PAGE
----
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Italy to make climate-change study mandatory in state schools

Italian education minister Lorenzo Fioramonti (pictured above) confirmed that, starting in 2020, Italy will become the world’s first country to make it compulsory for children to study climate change and sustainability in school, in an exclusive interview with Reuters.

Fioramonti said all state schools would dedicate almost one hour per school week to climate-change issues from September 2020. This will add up to 33 hours per year. The subject will also be integrated into other traditional subjects such as geography, math, and science.

The education minister is a former a former economics professor at Pretoria University in South Africa. Fioramonti told Reuters at an in-person interview at his office in Rome:

The entire ministry is being changed to make sustainability and climate the center of the education model.

I want to make the Italian education system the first education system that puts the environment and society at the core of everything we learn in school.

Taxes for education

He also proposed new taxes on airline tickets, plastic, and sugary foods to raise funds for education. Taxes on sugar and flights were included in the 2020 budget, announced this week. His proposals were criticized by some who felt taxes were already high enough. But 70% to 80% of Italians back these two taxes, according to a poll. He said:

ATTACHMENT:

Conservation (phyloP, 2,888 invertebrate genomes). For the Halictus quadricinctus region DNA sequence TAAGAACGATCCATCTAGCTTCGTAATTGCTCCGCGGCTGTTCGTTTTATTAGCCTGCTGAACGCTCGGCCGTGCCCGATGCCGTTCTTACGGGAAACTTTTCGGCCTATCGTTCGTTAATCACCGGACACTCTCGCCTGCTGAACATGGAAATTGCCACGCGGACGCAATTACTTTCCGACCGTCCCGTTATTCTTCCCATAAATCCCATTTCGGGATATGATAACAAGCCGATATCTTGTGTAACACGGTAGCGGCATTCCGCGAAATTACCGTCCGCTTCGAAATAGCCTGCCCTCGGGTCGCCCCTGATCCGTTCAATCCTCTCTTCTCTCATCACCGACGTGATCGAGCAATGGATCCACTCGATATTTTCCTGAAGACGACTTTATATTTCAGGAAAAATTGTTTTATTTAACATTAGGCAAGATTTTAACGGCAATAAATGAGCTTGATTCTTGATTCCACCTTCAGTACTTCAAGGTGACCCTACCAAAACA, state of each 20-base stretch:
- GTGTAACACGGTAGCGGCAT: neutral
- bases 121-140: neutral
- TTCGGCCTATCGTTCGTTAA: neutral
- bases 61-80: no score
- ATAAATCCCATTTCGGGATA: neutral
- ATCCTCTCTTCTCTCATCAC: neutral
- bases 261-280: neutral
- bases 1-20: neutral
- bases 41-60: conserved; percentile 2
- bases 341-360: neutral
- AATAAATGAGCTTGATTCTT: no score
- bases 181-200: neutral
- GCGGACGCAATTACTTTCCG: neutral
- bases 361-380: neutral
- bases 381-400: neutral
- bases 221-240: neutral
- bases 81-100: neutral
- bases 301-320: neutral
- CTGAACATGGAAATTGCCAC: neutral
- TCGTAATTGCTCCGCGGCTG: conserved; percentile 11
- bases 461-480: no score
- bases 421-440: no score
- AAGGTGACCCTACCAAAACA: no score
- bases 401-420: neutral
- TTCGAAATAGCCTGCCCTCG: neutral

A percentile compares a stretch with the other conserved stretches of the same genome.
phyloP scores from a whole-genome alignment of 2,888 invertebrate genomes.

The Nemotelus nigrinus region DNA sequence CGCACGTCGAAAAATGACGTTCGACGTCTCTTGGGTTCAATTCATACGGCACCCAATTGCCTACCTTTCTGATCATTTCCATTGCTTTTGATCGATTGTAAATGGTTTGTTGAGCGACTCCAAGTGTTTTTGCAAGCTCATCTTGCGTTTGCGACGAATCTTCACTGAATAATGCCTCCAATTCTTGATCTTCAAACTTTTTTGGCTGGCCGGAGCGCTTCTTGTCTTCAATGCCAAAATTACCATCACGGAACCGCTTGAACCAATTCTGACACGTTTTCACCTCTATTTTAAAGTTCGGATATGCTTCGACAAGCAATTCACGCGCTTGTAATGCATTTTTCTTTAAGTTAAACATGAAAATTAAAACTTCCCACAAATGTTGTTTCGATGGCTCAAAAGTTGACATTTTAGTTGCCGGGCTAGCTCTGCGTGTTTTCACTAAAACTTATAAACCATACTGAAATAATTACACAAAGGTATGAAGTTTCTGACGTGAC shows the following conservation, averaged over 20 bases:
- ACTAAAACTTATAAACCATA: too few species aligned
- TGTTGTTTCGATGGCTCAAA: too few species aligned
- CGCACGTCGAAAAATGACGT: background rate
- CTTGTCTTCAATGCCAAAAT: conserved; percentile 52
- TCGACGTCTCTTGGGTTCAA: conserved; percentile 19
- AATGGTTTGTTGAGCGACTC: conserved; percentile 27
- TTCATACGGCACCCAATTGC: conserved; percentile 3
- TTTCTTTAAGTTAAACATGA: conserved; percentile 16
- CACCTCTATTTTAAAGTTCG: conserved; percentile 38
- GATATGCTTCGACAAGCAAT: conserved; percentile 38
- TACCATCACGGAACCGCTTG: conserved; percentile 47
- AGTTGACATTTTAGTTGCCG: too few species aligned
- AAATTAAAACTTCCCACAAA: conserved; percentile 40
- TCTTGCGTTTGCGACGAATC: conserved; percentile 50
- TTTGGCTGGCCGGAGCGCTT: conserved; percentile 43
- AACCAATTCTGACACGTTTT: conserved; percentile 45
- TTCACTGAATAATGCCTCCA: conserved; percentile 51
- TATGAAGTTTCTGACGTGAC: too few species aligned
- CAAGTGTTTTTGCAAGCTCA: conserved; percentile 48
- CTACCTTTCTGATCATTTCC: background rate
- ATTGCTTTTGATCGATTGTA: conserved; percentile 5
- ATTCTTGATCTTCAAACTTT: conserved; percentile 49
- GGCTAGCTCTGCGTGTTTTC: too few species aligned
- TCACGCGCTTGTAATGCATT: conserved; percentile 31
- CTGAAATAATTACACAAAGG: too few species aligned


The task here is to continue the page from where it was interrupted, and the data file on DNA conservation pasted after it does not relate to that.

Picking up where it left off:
I was ridiculed by everyone and treated like a village idiot, and now a few months later the government is using two of those proposals and it seems to me more and more people are convinced it is the way to go.

He has also suggested a tax on oil drilling.

Fioramonti is taking the “hit them in the wallet” approach when it comes to Italy’s climate change education initiative. Taxes that discourage particular types of consumption can both generate income and reduce activities that hurt individuals or the environment.

As an example of how this method can be effective, Cancer Research UK reported in April 2014 that “increasing the tax on tobacco products is one of the most effective ways of reducing smoking as part of a comprehensive tobacco control strategy, leading to lower uptake, higher levels of cessation, and reduced consumption.”

Photo credit: The Solutions Journal

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Michelle Lewis is a writer and editor on Electrek and an editor on DroneDJ, 9to5Mac, and 9to5Google. She lives in White River Junction, Vermont. She has previously worked for Fast Company, the Guardian, News Deeply, Time, and others. Message Michelle on Twitter or at Check out her personal blog.